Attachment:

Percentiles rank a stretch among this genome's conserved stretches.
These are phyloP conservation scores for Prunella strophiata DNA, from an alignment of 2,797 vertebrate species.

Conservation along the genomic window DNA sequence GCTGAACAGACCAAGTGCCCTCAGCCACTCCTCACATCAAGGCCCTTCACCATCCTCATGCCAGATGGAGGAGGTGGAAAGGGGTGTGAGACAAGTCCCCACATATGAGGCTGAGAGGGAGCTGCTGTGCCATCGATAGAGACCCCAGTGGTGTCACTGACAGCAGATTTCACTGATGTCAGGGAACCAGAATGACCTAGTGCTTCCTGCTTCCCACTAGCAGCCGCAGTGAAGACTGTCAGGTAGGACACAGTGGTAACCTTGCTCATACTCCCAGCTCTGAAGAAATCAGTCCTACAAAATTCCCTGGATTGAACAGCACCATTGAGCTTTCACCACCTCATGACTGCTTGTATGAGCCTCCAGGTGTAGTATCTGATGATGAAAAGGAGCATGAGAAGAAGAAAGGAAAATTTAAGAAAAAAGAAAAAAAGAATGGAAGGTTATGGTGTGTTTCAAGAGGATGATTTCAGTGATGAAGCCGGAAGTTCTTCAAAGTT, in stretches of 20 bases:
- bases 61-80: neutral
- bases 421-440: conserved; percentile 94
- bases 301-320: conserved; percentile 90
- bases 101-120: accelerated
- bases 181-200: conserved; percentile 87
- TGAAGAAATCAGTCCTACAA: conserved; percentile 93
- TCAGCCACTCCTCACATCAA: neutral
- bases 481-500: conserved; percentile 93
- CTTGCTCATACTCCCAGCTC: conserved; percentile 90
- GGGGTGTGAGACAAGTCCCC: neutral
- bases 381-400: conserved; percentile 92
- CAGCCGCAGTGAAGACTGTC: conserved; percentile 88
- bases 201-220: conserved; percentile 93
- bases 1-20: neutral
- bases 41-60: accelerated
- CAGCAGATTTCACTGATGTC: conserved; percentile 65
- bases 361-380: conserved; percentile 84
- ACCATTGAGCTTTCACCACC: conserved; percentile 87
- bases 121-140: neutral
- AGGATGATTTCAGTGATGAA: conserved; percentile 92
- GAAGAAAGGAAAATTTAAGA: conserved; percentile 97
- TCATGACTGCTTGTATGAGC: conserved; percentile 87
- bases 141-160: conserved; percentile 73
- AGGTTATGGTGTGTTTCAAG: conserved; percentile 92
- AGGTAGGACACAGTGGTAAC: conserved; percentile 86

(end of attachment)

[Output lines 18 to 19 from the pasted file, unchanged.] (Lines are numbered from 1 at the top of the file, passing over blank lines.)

- bases 41-60: accelerated
- CAGCAGATTTCACTGATGTC: conserved; percentile 65